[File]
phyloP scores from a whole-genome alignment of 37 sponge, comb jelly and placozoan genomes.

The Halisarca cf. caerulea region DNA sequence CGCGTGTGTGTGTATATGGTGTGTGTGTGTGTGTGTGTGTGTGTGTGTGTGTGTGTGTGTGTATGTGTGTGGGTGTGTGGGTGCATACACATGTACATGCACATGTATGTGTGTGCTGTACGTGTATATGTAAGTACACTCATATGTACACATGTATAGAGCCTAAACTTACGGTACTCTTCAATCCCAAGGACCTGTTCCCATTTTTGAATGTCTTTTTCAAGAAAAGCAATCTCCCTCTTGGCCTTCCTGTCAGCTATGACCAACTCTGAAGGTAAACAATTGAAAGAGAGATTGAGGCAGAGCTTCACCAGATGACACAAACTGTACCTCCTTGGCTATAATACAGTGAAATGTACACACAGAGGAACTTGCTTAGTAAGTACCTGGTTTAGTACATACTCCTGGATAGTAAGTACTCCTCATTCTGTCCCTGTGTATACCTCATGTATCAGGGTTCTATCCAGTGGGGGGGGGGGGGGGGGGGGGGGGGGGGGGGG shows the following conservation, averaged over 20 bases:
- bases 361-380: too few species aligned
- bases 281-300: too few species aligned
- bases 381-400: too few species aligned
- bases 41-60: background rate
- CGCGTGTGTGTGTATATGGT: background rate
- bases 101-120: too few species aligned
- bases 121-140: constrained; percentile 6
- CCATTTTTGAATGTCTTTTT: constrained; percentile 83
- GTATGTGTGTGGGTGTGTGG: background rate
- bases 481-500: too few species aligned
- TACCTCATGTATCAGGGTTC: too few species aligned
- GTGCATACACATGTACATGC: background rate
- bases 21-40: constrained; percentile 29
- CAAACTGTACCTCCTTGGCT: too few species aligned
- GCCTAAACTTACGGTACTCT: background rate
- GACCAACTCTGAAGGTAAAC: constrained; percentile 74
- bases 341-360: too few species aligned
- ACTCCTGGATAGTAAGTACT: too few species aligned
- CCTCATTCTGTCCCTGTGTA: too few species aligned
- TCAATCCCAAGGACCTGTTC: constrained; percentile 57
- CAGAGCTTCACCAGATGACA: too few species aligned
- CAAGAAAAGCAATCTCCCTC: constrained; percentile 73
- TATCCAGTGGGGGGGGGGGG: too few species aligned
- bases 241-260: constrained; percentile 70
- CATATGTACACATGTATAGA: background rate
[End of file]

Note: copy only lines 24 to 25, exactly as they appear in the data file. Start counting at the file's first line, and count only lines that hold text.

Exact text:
- CAAGAAAAGCAATCTCCCTC: constrained; percentile 73
- TATCCAGTGGGGGGGGGGGG: too few species aligned